Adobe UK’s response to new national curriculum

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September 18, 2013

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Mark A’Bear, UK Education Manager, Adobe UK responds to the publication of the new national curriculum for computing which aims to teach children between the age of five and 16 to code

“Adobe welcomes the government’s publication of the new national curriculum for computing, which aims to teach children between the age of five and 16 how to code.  This is a positive move that will not only help to increase student engagement, but also provide young people with the digital creativity skills needed in today’s workplace.

Our own research tells us 67%* of educators across the UK believe that creativity in education is vital to fuel the economies of the future, yet despite this 65% of teachers believe they can be doing more to teach this affectively, with 61% saying they feel the current education system is stifling them. Furthermore, 69% of teachers pinpoint having access to more tools and techniques as being the number one way they can teach creativity more effectively, further highlighting the need for schools to invest in the latest technologies to help support their staff.

We work with schools, such as Chalfonts Community College in which technology and digital skills such as coding plays a central role in helping to drive creativity in its students. For example, they rewrote the traditional art specification to include digital media – from animation, digital imaging, film game making – to help students learn creative skills which influence their approach across the curriculum. Through learning complex digital skills such as coding, they not only saw an increase of attainment increase, but an increase of student engagement too, in particular with previously disengaged boys.

The government review of the computing curriculum is certainly a step in the right direction towards creating a more creative learning environment, but the next step will be ensuring students are given the right industry standard tools to work with.  It’s therefore up to institutions to increase student access to technology, which will in turn give them a freer rein to express their creative talents.”

*Taken from Adobe’s ‘State of Creativity in Education’ report

State of Creativity in Education: Teachers Call for an Overhaul of Creative Education Across The Curriculum

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September 12, 2013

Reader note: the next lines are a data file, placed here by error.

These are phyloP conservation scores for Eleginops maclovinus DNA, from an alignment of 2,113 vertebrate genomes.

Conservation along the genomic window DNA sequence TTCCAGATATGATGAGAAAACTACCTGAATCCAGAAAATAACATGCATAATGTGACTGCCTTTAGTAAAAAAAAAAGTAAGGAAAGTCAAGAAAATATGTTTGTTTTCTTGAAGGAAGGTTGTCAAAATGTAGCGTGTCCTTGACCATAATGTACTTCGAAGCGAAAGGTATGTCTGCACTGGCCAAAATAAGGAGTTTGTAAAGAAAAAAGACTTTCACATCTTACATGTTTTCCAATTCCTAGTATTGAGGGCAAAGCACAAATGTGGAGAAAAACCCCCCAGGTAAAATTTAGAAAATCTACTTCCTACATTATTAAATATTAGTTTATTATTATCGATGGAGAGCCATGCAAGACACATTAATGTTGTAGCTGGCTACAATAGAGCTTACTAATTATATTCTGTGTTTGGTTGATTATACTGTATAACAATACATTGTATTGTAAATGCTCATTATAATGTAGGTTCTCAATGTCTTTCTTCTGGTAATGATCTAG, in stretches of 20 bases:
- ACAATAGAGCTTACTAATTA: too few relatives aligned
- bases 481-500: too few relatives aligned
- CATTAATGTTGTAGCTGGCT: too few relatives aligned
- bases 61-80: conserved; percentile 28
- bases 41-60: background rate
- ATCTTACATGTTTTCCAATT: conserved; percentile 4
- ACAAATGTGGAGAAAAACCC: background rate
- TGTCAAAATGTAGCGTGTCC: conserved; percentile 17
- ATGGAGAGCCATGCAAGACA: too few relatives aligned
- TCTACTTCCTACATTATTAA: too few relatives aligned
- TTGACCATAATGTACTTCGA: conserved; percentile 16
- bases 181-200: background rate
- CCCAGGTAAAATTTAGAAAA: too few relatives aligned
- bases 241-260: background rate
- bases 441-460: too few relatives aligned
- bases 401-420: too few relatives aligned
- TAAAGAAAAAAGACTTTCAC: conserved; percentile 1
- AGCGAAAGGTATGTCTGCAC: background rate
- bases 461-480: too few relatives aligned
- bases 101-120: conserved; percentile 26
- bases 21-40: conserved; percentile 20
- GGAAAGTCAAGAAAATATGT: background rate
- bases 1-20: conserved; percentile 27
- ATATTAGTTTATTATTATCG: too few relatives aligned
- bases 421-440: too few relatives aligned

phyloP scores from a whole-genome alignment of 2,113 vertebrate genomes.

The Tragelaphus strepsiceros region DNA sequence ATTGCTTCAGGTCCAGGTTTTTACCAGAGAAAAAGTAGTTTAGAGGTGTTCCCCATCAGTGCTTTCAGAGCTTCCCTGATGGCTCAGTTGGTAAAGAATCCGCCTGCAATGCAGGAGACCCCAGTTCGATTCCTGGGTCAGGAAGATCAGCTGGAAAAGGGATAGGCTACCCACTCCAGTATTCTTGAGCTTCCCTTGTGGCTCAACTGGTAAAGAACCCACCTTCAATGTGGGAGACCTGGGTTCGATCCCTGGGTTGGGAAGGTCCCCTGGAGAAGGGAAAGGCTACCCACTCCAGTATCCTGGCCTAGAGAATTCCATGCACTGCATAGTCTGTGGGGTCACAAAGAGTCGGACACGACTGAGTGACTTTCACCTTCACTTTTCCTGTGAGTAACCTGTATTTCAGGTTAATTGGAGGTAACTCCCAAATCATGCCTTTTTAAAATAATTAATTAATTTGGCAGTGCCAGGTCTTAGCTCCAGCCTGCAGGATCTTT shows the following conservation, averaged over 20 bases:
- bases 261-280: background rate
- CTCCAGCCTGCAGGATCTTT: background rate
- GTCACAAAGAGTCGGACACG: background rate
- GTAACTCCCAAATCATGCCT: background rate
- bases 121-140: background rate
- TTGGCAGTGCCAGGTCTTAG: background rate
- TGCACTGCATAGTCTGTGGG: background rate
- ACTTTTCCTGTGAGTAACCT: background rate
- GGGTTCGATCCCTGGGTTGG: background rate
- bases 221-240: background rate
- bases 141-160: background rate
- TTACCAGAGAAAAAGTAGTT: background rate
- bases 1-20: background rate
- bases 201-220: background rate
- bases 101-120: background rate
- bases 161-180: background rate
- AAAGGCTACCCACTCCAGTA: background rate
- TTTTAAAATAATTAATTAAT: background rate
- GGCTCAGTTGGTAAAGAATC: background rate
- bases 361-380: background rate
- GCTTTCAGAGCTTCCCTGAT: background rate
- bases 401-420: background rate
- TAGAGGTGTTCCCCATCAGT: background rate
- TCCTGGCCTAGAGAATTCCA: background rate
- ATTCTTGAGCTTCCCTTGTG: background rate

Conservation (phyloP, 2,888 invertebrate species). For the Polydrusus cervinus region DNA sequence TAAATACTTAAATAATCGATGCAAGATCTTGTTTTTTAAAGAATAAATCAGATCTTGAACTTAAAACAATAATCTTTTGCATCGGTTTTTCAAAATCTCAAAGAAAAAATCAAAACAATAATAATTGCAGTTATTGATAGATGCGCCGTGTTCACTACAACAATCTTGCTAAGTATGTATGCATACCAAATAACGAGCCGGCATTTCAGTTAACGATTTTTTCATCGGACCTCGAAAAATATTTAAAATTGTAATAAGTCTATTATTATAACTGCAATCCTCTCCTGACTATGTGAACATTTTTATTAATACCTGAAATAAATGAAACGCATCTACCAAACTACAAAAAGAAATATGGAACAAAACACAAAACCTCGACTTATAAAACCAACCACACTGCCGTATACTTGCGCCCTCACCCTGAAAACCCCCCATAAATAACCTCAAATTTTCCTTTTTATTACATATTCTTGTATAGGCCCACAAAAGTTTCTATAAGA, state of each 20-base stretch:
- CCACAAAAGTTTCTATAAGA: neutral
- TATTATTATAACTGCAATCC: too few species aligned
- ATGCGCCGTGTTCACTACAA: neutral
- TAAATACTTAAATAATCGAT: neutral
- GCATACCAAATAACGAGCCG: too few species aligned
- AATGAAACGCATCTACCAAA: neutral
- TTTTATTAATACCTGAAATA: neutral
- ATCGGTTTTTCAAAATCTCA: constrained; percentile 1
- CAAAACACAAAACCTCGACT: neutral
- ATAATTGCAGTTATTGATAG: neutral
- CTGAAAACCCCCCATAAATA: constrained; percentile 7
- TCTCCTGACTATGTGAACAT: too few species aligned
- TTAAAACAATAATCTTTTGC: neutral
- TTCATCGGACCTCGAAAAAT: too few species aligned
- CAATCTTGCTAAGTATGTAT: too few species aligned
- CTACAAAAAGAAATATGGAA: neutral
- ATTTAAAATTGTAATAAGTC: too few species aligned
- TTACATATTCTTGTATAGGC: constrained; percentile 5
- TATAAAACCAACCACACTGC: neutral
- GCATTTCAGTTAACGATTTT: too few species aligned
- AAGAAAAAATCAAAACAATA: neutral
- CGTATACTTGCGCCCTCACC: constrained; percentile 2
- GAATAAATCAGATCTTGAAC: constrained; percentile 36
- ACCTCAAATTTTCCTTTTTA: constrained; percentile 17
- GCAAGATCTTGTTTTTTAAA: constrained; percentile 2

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Hot off the press! We’ve just released our State of Creativity report, which reveals that 67% of teachers and lecturers in the UK believe that creativity in education is vital to fuel the economies of the future, yet believe the current curriculum is hindering them from fostering creativity in education.

It shows that 68% believe in order to teach creativity well, there needs to be a transformation in the way institutions across the country work, with 61% stating that creativity is ‘stifled’ by the current education system. When asked to name the most important step to addressing this 69% of educators said they need more tools and techniques to teach creativity.

As a result, we are calling on decision makers within schools and universities to invest in the latest technologies to help support their staff and meet the growing expectations of parents.  Click on the infographic below to view all the key findings in detail:

Infographic

A-Level results; the National Student Survey; what does it mean for higher education?

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August 15, 2013

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Mark A’Bear, UK Education Manager discusses the need for institutions to provide good value for money on the back of this week’s A-Level results and National Student Survey

Today thousands of students across the UK receive their A- Level results, with a record numbers going through the clearing process to get their place at university.

However, while Universities may have filled places for the next academic year, the hard work has only just begun. With students now paying up to £9,000 a year in tuition fees, their expectations are understandably higher, so retaining students is now just as important as attracting them in the first place.

Interestingly, the National Student Survey results were also out this week, which showed that whilst universities are moving in the right direction, more needs to be done to ensure that students are getting value for money.  Our own Digital Campus 2013 data echoed this sentiment, as it revealed that for 55% of the 2012/13 student intake, university didn’t live up to their expectations, with a lack of suitable libraries and technology named the main reasons why. It also showed a worrying gap between the ICT provision students expected to have before they started their course, and what they actually got. 82% expected their university to go above and beyond a basic technology provision (internet, email and basic programmes) – but only half actually got that.

Students also had concerns over how employable they will be when they graduate, with a  third (33%) admitting they don’t feel their university is equipped to help them get a job and almost a half (49%) saying they didn’t think their chosen institution had good enough links with business. This comes at a time when 96% of students identified ‘increasing their chances of employment’ as the number one reason behind their decision to go to university in the first place.